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8.5. Tolerance limit

Tolerance limit

Limiting factors have already been seen to prevent optimal development of an organism. With this, we can say that ecology is based on two basic laws:

  • All organisms need a minimum (not just nutritional) in order to survive. (Liebig's law of the minimum).
  • Both the deficiency and the excess of a bioelement can be limiting factors for the existence of a living being. (Shelford's Law of Tolerance). According to these tolerance limits we distinguish between:
    • Eurioic species: they have a wide tolerance margin for a given biological factor.
    • Stenoic species: they have a narrow margin of tolerance. They can only live in very specific conditions for a biological factor. An endemic species, for example, will be stenoic, since it can only live under very specific conditions.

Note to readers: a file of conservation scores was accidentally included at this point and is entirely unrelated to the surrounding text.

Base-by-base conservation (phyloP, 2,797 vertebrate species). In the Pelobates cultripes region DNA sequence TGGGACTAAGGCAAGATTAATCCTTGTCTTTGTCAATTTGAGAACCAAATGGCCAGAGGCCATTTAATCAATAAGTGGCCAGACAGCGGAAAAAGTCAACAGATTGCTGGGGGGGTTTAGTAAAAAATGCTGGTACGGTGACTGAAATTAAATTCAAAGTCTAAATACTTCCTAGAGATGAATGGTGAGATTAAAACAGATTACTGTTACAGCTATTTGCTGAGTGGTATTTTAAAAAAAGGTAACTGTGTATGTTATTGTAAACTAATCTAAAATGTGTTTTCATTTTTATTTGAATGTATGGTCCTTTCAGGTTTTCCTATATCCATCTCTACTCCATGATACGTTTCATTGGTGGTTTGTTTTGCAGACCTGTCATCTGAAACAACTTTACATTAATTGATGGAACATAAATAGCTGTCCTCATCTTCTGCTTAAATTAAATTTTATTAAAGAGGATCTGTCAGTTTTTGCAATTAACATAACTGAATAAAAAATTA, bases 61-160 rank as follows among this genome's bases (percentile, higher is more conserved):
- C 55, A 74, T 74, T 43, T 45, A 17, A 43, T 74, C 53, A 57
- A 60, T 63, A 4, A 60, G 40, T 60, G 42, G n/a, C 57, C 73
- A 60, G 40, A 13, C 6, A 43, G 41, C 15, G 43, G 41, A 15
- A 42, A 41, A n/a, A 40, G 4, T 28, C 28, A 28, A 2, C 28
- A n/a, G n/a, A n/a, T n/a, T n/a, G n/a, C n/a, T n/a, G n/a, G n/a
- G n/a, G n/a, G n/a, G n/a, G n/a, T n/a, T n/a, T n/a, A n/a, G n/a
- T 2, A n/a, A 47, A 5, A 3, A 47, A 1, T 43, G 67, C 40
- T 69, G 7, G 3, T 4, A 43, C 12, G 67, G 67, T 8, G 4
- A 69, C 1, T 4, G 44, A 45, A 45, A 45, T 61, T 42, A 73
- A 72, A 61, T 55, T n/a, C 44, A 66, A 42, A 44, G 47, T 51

The Act Shelford tolerance is based on the following assumptions:

  • An organism may have a wide tolerance for one factor and a narrow one for another.
  • The greater the tolerance margin, the more likely it is to survive unfavorable environmental conditions.
  • If the tolerance conditions for one factor are unfavorable, the tolerance margin for another factor can also be reduced.
  • Organisms can adapt to new environmental conditions and tolerance limits can be modified.

When living beings are in the reproductive period, they tend to have less tolerance margin, which is why they are more vulnerable.

Although the tolerance zone is more or less wide, there is an optimal zone in which the species develops better.


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Biology and Geology teaching materials for Compulsory Secondary Education (ESO) and Baccalaureate students.